Tue 16th – Sat 20th February 2016


Heather Elizabeth Shorthouse

at 00:23 on 17th Feb 2016



The performance of Stephen Berkoff‘s Metamorphosis at Corpus Playroom, based on Kafka’s novella, provides no easy viewing experience.

As we wait for the play to begin, clicking and hissing bug-like noises emerge from masked figures, twitching and writhing on the ground. It was rather irritating and made for an uncomfortable wait; little did I know that this pretty much set the tone for the rest of the play.

The play starts suddenly, with the invasive sound of a loud alarm clock. The actors perform manic, robotic actions, evoking the lifelessness of a busy city life, the hum of the city plays in the background, and the city landscape is shown on the screens behind, creating a detachedness and otherworldliness suggestive of a dead and depressing stressful life in the working world.

Throughout the play, a violin screeches unnervingly, and ticking, clicking, scratching noises made me feel as though an insect had crawled inside my head and proceeded to slowly eat at my brain. The transformation scene in particular is almost unbearable to watch; half naked, groaning, thrusting and contorting, Gregor is covered in paint by masked acrobatic companions who then proceed to swing around the cage-like contraption which dominates the set throughout the play. The stress of the viewer is added to by incredibly harsh strobe lighting.

The paint applied during Gregor’s metamorphosis remains for the entirety of the play, leaving a disgusting residue and making Gregor quite repulsive to look at. (I know, this is the point. Loss of humanity. But still, a play has to be watchable.) Everyone, even Gregor’s devoted sister Greta, is repulsed by the creature he has become. Greta’s development is very well acted; we are introduced to a quiet, diligent character who eventually becomes hardened with bitterness and hatred towards the burden her brother has come to be, passionately spitting “Get rid of it”; the scene is particularly poignant as her brother sits not a metre away, listening and understanding. Gregor’s animalistic consumption of his meals is so repulsive as to not only put the family off their own food but also to bring the audience to the verge of vomiting. The hatred of his father, who seems to be constantly shouting and who refers to his son as “that thing” is very powerfully portrayed; he emanates hatred towards everything. The mother’s pathetic pity towards her son is particularly well-acted, and her genuine tears after her son’s death are almost brilliantly poignant.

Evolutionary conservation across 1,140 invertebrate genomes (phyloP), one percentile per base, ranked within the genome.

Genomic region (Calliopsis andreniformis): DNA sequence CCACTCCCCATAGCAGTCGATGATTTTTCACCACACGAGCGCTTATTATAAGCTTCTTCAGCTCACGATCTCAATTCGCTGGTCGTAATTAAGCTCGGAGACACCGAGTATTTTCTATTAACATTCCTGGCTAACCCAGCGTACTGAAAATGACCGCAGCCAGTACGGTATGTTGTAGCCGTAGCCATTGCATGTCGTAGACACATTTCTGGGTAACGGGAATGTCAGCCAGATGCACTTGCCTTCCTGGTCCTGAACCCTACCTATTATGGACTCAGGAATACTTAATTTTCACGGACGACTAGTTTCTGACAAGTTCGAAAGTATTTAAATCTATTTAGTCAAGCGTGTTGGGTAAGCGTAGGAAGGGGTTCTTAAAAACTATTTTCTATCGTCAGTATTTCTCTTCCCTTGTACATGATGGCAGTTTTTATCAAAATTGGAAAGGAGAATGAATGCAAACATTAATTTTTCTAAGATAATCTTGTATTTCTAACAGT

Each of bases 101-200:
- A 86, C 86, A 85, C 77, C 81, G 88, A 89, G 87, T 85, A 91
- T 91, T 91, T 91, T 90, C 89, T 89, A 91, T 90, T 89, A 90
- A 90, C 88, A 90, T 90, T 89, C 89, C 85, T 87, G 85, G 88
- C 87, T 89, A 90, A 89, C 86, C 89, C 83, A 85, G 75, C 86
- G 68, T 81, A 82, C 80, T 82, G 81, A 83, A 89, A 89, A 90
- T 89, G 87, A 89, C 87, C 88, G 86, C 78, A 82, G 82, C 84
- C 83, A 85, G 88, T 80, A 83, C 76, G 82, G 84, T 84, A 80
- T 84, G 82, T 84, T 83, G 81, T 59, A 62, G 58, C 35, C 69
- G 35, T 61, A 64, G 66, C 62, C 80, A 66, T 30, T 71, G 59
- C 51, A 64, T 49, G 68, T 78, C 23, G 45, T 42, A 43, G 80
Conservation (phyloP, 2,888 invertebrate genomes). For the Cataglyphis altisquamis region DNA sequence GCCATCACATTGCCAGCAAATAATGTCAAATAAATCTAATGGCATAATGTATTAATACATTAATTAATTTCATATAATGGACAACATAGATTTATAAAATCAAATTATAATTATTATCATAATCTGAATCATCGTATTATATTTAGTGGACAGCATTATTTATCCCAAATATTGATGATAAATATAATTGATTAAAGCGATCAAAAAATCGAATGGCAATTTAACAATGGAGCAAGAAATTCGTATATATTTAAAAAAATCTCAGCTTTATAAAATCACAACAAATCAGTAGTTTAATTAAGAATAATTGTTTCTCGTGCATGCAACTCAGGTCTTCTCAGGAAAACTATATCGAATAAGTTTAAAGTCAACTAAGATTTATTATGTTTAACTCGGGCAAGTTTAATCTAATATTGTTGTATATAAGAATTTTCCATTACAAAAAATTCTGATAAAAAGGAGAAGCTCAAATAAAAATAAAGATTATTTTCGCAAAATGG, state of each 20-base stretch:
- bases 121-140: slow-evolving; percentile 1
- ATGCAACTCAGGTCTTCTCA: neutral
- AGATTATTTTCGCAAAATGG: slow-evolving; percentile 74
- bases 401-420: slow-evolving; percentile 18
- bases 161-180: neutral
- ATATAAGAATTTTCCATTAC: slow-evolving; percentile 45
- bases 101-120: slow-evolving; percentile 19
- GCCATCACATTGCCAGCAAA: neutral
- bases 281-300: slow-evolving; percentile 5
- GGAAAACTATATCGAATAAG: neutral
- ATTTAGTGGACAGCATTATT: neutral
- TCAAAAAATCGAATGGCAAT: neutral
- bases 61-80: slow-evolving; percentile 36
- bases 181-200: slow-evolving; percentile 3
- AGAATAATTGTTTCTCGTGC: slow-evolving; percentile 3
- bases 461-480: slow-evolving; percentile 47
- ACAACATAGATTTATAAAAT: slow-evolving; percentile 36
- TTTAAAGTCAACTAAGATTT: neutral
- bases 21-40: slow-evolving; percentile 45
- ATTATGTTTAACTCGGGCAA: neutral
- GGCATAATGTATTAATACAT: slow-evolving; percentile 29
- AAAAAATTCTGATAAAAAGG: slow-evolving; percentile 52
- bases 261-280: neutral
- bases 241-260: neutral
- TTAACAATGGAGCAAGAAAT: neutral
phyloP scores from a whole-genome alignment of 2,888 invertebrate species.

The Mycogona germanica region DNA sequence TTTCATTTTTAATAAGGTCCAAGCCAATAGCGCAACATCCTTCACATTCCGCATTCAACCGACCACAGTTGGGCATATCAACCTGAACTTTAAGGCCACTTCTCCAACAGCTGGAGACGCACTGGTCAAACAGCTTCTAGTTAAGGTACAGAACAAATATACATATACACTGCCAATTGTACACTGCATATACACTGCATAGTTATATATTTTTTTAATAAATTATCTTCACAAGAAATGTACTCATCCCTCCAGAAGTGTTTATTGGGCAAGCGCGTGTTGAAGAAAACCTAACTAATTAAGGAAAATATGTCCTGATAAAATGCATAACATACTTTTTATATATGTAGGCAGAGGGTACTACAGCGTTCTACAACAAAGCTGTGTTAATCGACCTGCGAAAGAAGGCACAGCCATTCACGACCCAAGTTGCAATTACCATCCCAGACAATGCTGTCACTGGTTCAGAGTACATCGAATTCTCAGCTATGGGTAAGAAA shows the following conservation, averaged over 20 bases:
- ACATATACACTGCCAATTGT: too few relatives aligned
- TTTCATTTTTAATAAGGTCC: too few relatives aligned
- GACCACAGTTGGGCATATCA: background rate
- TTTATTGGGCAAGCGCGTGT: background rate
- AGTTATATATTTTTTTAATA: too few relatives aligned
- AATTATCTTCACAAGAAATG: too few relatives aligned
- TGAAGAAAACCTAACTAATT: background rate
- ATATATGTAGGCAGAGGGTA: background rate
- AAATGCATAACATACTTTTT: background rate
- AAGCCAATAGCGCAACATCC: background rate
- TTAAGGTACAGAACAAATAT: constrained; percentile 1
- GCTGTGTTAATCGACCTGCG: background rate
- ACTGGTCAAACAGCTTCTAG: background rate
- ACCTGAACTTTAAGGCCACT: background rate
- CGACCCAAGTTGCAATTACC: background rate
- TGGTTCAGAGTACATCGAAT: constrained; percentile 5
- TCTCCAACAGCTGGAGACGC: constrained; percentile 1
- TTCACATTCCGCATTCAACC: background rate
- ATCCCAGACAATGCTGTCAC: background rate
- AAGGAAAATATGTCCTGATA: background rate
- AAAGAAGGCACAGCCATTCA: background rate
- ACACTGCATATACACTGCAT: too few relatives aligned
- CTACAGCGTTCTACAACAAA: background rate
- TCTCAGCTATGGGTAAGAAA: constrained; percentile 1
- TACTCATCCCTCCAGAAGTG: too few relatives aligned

Much needed peaceful respite is provided by a flashback scene on the screen behind, as we travel back to Christmastime for the family, a happy time when all was well.

The indifferent annoyance of the family is well acted to the point of humour. Each family member continues their own conversation, unreactive to Gregor’s desperate attempts to get through to them. The deadened apathetic voices of the family are used throughout the play, and get the last word; we are left with the depressing realisation that despite Gregor’s agony, no-one truly cares.

All in all, I found the play a physically unbearable viewing experience, hard to watch, and exhausting. I can only try to imagine how the actors must have felt. I left with frayed nerves and a headache.


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